One major drawback of offering your own IMAP/SMTP-based email service is that users need to enter a long list of details to set up their email client. Unfortunately there is no unified technique to make this step easier. You can still cover a good number of email clients by following the techniques below. This only covers the basic use case and you may want to look up further details if your use case is more specialized.
Up until Outlook 2016, there was support for
autodiscover.xml: Outlook would look up
autodiscover.domain.com and then do a POST request to
/autodiscover/autodiscover.xml including the email to set up.
Unfortunately, Outlook 2016 introduced a simplified dialog, which relies on SRV entries to discover services and doesn’t allow specifying a username. I didn’t get SRV entries for IMAP servers to work with Outlook thus far.
To use the full dialog, you can add the following entry (save as
DisableOffice365SimplifiedAccountCreation.reg) to the registry and after restarting Outlook, you will get the full dialog back.
Windows Registry Editor Version 5.00 [HKEY_CURRENT_USER\Software\Microsoft\Office\16.0\Outlook\Setup] "DisableOffice365SimplifiedAccountCreation"=dword:00000001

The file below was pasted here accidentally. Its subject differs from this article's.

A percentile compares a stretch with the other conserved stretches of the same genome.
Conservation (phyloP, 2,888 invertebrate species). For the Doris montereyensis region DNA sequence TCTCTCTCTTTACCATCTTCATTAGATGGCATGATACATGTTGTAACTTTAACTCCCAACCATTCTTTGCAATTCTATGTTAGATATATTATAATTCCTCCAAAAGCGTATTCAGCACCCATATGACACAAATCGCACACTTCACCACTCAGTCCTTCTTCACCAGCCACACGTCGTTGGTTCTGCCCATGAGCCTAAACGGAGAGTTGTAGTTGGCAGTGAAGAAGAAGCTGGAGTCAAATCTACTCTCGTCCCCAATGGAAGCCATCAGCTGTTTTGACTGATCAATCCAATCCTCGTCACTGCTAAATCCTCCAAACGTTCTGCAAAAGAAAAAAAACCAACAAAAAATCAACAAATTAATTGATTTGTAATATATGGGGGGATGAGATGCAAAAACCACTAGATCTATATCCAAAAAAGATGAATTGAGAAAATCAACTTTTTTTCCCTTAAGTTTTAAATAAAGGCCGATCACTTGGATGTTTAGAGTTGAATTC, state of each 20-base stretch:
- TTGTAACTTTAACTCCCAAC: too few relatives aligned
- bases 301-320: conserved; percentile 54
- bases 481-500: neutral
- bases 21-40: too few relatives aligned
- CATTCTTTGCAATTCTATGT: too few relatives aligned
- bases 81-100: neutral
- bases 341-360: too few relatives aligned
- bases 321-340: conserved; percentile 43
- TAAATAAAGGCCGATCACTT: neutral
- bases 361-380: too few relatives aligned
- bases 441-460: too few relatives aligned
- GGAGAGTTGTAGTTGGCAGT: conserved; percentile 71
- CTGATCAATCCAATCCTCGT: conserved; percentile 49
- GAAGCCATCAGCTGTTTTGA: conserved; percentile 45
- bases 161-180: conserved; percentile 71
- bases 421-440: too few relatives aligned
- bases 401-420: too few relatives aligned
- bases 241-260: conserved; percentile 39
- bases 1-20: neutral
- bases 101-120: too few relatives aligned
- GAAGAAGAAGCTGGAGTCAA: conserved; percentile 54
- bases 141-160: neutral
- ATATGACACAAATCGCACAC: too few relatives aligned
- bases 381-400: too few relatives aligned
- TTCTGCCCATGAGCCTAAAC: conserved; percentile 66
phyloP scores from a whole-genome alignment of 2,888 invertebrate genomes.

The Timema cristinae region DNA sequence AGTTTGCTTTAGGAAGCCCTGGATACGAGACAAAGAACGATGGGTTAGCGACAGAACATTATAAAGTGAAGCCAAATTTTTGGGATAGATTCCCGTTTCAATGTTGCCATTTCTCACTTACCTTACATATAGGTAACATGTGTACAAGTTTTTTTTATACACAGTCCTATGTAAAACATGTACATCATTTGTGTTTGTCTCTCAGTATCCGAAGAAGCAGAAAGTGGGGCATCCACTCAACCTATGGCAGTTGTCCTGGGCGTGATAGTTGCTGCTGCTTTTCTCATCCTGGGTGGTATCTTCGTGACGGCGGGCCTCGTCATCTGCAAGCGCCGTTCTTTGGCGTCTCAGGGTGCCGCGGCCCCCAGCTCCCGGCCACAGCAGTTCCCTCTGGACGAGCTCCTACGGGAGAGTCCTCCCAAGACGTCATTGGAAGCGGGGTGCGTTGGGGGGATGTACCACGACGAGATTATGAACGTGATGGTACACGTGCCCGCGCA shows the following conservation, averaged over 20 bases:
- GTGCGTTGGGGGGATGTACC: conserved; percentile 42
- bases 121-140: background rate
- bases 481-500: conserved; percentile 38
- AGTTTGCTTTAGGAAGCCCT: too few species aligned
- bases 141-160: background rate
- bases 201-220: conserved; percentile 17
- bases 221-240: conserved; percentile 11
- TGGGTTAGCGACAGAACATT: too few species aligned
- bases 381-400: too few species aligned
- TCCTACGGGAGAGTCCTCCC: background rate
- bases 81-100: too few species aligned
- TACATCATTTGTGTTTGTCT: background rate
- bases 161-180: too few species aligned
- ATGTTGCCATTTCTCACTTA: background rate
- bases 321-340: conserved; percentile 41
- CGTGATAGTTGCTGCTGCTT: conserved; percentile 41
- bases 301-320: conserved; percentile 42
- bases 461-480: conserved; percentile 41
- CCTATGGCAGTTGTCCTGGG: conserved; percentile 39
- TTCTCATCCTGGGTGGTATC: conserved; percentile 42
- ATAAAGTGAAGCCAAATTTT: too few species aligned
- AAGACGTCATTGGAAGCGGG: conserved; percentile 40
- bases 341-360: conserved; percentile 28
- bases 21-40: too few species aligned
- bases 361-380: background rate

Thunderbird has well-documented1 support for a protocol called “Autoconfig”. First it will look for a subdomain
autoconfig.domains.com and then GET
/email@example.com. It then expects a XML file similar to Outlook.
I found this setup to work well and not other steps are needed. They hope to add support for setting up CalDAV, CardDAV, etc in the future.
Apple Mail (iOS and macOS)
Apple Mail has no direct autoconfig support, but you can use mobile configuration profiles to add accounts. This requires the user to visit a website, but has the advantage that you can also configure CalDAV and CardDAV. To pre-fill the profile with the correct details, you could use a personalized URL, simple web form or basic auth. After adding their details, you offer a
.mobileconfig file with MIME type
application/x-apple-aspen-config for download.
There is also a dedicated app2 to verify and create configuration profiles. So one only needs to fill in the changing parts.
Populating and serving those XML files needs some minimal processing on the server. You may also want to connect to Active Directory or LDAP to look up user details. PHP works well for this and there is a Github repo which covers all three providers as starting point3. Since every deployment is different, it’s best to use this repo as starting point and customize for your own needs.